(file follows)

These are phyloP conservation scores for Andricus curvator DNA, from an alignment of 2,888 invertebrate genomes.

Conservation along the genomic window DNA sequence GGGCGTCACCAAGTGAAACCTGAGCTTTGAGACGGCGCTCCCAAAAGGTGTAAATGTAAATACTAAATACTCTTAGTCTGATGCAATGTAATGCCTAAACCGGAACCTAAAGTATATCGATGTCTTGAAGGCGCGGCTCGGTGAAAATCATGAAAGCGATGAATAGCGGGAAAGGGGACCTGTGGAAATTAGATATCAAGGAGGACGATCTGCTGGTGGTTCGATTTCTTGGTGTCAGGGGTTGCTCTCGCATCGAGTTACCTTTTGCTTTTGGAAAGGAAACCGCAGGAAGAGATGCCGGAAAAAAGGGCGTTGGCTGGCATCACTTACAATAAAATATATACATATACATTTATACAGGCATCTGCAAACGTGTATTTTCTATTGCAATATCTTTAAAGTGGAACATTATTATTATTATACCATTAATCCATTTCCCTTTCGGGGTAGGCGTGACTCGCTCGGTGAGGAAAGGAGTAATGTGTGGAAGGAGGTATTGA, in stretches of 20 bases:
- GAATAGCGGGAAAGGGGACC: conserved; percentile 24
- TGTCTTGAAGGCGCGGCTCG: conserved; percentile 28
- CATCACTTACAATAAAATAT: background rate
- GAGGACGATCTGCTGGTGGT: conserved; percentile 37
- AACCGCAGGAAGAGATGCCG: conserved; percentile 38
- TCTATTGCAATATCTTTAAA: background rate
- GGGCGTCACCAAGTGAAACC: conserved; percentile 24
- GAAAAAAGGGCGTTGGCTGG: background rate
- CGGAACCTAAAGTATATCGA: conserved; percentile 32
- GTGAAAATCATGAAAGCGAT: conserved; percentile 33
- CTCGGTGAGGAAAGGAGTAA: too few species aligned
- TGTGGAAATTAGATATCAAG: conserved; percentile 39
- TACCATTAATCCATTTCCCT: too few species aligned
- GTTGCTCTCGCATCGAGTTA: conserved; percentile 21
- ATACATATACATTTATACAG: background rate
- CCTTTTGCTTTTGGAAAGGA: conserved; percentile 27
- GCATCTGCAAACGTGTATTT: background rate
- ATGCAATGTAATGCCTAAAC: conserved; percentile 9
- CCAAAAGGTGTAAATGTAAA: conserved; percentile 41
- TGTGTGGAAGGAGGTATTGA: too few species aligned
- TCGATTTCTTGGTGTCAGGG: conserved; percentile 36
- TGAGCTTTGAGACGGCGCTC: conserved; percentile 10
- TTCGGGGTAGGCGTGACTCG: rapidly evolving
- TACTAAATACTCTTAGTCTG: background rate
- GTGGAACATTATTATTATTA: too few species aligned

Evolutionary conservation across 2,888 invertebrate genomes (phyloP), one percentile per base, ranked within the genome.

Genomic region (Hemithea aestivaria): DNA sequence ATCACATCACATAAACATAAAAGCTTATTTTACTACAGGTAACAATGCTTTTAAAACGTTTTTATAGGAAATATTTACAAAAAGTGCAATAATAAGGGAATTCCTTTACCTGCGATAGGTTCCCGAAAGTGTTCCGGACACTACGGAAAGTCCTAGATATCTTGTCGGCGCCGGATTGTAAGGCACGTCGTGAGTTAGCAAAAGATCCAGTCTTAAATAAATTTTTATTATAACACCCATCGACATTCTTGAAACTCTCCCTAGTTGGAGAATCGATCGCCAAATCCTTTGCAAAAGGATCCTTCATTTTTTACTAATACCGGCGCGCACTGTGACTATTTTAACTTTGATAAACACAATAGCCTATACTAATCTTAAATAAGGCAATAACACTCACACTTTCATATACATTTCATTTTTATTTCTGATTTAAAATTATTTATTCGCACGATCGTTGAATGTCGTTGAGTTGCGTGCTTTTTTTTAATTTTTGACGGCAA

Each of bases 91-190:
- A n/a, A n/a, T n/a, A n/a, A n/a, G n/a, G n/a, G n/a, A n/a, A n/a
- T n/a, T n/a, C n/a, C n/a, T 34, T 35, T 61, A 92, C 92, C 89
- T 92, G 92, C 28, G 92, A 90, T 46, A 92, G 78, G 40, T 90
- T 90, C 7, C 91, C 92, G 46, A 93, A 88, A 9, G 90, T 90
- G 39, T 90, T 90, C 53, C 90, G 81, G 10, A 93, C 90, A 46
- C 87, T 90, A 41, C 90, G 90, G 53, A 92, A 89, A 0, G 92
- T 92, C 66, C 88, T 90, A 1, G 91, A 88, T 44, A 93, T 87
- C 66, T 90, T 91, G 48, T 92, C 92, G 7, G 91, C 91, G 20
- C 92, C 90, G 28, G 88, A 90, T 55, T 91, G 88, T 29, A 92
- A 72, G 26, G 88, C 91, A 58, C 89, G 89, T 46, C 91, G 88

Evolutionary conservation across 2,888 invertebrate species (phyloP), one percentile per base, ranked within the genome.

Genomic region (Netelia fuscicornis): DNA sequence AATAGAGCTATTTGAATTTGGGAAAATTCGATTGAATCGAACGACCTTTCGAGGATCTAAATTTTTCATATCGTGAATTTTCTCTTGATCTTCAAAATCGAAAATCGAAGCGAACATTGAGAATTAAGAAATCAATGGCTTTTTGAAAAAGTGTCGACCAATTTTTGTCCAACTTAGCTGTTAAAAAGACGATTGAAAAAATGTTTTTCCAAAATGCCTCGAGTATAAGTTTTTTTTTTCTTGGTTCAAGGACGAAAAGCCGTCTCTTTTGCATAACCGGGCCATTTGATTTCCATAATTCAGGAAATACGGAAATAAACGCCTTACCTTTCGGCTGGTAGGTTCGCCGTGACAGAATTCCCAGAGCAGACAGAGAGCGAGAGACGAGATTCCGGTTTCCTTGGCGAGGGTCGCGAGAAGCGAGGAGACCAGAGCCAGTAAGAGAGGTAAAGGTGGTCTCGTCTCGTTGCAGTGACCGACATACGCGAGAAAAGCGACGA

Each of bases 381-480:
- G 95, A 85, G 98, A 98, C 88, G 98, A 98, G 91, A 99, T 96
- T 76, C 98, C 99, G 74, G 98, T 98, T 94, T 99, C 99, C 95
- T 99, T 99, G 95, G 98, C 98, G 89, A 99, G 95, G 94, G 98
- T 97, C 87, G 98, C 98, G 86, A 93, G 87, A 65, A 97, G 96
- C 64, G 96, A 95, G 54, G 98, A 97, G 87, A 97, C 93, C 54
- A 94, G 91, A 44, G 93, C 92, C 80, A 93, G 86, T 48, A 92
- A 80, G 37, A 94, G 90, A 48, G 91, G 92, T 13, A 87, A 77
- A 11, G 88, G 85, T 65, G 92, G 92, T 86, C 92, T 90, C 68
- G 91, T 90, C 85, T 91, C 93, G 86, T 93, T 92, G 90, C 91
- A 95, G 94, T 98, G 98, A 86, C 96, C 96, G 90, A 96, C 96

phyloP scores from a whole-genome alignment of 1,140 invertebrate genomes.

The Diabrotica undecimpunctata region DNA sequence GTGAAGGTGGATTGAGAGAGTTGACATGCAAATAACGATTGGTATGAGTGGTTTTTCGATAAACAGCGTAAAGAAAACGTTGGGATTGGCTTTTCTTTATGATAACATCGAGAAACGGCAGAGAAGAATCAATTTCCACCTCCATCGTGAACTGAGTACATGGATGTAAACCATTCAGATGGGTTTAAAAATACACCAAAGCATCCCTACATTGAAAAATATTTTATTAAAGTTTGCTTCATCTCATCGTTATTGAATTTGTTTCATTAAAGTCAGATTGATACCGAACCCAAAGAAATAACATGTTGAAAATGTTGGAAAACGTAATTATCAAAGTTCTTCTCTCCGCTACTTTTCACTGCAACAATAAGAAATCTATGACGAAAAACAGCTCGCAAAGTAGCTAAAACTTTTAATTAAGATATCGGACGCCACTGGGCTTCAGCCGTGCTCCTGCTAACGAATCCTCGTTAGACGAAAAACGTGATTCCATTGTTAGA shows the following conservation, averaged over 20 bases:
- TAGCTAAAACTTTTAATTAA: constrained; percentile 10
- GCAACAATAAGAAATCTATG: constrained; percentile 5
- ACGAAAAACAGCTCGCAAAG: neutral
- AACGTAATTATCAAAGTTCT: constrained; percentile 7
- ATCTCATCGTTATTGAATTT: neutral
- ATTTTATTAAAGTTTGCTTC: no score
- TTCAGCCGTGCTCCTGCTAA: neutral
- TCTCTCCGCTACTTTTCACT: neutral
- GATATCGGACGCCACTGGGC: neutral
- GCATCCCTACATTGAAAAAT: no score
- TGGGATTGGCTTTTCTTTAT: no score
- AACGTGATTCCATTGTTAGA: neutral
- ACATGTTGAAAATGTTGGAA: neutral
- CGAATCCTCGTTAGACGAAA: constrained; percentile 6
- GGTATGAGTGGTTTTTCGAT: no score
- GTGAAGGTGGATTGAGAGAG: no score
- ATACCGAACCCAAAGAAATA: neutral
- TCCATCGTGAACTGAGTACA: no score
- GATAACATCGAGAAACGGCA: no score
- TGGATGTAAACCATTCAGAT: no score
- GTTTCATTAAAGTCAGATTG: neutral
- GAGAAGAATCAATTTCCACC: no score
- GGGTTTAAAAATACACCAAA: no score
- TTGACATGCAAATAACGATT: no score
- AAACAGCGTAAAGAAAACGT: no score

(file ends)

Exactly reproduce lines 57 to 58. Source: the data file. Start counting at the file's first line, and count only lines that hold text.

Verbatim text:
- GCAACAATAAGAAATCTATG: constrained; percentile 5
- ACGAAAAACAGCTCGCAAAG: neutral